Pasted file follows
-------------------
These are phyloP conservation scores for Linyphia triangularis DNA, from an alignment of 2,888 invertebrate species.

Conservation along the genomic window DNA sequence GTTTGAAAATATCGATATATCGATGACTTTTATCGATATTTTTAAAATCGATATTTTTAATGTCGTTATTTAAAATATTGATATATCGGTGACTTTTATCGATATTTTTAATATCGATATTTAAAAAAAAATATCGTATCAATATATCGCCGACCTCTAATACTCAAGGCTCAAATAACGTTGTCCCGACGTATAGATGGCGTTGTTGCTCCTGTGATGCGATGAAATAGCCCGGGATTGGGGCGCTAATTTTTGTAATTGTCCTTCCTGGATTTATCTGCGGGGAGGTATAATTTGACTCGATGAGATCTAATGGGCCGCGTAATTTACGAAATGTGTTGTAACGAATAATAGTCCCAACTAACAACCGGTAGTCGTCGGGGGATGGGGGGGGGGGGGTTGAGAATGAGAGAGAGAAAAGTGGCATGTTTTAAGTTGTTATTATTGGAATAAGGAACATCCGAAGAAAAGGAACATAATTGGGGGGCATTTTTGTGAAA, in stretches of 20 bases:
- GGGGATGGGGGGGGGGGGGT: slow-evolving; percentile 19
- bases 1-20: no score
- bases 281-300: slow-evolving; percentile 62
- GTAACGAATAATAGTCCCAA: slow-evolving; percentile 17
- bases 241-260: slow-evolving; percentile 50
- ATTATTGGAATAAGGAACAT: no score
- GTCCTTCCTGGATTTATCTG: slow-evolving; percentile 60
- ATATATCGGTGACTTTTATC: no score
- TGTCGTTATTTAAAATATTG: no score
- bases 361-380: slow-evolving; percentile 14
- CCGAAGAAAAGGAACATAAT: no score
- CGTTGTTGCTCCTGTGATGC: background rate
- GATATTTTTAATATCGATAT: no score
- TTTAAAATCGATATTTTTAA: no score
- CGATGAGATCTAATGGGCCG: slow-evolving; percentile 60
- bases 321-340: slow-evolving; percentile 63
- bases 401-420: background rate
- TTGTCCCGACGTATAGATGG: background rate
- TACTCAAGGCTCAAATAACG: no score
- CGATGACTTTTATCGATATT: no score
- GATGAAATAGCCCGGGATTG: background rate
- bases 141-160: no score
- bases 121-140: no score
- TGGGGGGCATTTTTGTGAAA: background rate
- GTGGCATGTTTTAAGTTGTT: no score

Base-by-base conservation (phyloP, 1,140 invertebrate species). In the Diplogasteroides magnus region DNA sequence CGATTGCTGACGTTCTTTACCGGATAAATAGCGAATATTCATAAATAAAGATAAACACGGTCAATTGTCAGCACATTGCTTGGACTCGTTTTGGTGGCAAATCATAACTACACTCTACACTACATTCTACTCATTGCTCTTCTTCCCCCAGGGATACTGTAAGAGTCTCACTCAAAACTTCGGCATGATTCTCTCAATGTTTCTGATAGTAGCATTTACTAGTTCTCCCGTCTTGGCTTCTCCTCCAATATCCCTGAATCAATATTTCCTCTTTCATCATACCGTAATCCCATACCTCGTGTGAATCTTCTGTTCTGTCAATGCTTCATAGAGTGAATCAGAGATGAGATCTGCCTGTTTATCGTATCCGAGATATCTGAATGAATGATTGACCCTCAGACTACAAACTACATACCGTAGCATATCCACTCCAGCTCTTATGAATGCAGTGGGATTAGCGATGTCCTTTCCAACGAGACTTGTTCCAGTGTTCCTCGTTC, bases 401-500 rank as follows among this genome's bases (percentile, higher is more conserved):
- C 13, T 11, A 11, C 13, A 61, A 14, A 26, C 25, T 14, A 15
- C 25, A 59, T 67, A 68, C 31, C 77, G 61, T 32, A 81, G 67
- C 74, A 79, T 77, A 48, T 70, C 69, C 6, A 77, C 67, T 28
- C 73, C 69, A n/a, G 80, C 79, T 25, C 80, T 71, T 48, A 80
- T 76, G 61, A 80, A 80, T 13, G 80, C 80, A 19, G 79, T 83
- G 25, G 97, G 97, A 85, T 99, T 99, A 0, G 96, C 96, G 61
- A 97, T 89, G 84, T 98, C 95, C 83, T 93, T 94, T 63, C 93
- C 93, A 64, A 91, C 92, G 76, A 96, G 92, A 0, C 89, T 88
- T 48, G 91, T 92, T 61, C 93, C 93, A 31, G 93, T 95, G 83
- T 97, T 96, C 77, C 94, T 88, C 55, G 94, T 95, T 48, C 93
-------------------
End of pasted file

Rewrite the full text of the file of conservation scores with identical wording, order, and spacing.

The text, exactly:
These are phyloP conservation scores for Linyphia triangularis DNA, from an alignment of 2,888 invertebrate species.

Conservation along the genomic window DNA sequence GTTTGAAAATATCGATATATCGATGACTTTTATCGATATTTTTAAAATCGATATTTTTAATGTCGTTATTTAAAATATTGATATATCGGTGACTTTTATCGATATTTTTAATATCGATATTTAAAAAAAAATATCGTATCAATATATCGCCGACCTCTAATACTCAAGGCTCAAATAACGTTGTCCCGACGTATAGATGGCGTTGTTGCTCCTGTGATGCGATGAAATAGCCCGGGATTGGGGCGCTAATTTTTGTAATTGTCCTTCCTGGATTTATCTGCGGGGAGGTATAATTTGACTCGATGAGATCTAATGGGCCGCGTAATTTACGAAATGTGTTGTAACGAATAATAGTCCCAACTAACAACCGGTAGTCGTCGGGGGATGGGGGGGGGGGGGTTGAGAATGAGAGAGAGAAAAGTGGCATGTTTTAAGTTGTTATTATTGGAATAAGGAACATCCGAAGAAAAGGAACATAATTGGGGGGCATTTTTGTGAAA, in stretches of 20 bases:
- GGGGATGGGGGGGGGGGGGT: slow-evolving; percentile 19
- bases 1-20: no score
- bases 281-300: slow-evolving; percentile 62
- GTAACGAATAATAGTCCCAA: slow-evolving; percentile 17
- bases 241-260: slow-evolving; percentile 50
- ATTATTGGAATAAGGAACAT: no score
- GTCCTTCCTGGATTTATCTG: slow-evolving; percentile 60
- ATATATCGGTGACTTTTATC: no score
- TGTCGTTATTTAAAATATTG: no score
- bases 361-380: slow-evolving; percentile 14
- CCGAAGAAAAGGAACATAAT: no score
- CGTTGTTGCTCCTGTGATGC: background rate
- GATATTTTTAATATCGATAT: no score
- TTTAAAATCGATATTTTTAA: no score
- CGATGAGATCTAATGGGCCG: slow-evolving; percentile 60
- bases 321-340: slow-evolving; percentile 63
- bases 401-420: background rate
- TTGTCCCGACGTATAGATGG: background rate
- TACTCAAGGCTCAAATAACG: no score
- CGATGACTTTTATCGATATT: no score
- GATGAAATAGCCCGGGATTG: background rate
- bases 141-160: no score
- bases 121-140: no score
- TGGGGGGCATTTTTGTGAAA: background rate
- GTGGCATGTTTTAAGTTGTT: no score

Base-by-base conservation (phyloP, 1,140 invertebrate species). In the Diplogasteroides magnus region DNA sequence CGATTGCTGACGTTCTTTACCGGATAAATAGCGAATATTCATAAATAAAGATAAACACGGTCAATTGTCAGCACATTGCTTGGACTCGTTTTGGTGGCAAATCATAACTACACTCTACACTACATTCTACTCATTGCTCTTCTTCCCCCAGGGATACTGTAAGAGTCTCACTCAAAACTTCGGCATGATTCTCTCAATGTTTCTGATAGTAGCATTTACTAGTTCTCCCGTCTTGGCTTCTCCTCCAATATCCCTGAATCAATATTTCCTCTTTCATCATACCGTAATCCCATACCTCGTGTGAATCTTCTGTTCTGTCAATGCTTCATAGAGTGAATCAGAGATGAGATCTGCCTGTTTATCGTATCCGAGATATCTGAATGAATGATTGACCCTCAGACTACAAACTACATACCGTAGCATATCCACTCCAGCTCTTATGAATGCAGTGGGATTAGCGATGTCCTTTCCAACGAGACTTGTTCCAGTGTTCCTCGTTC, bases 401-500 rank as follows among this genome's bases (percentile, higher is more conserved):
- C 13, T 11, A 11, C 13, A 61, A 14, A 26, C 25, T 14, A 15
- C 25, A 59, T 67, A 68, C 31, C 77, G 61, T 32, A 81, G 67
- C 74, A 79, T 77, A 48, T 70, C 69, C 6, A 77, C 67, T 28
- C 73, C 69, A n/a, G 80, C 79, T 25, C 80, T 71, T 48, A 80
- T 76, G 61, A 80, A 80, T 13, G 80, C 80, A 19, G 79, T 83
- G 25, G 97, G 97, A 85, T 99, T 99, A 0, G 96, C 96, G 61
- A 97, T 89, G 84, T 98, C 95, C 83, T 93, T 94, T 63, C 93
- C 93, A 64, A 91, C 92, G 76, A 96, G 92, A 0, C 89, T 88
- T 48, G 91, T 92, T 61, C 93, C 93, A 31, G 93, T 95, G 83
- T 97, T 96, C 77, C 94, T 88, C 55, G 94, T 95, T 48, C 93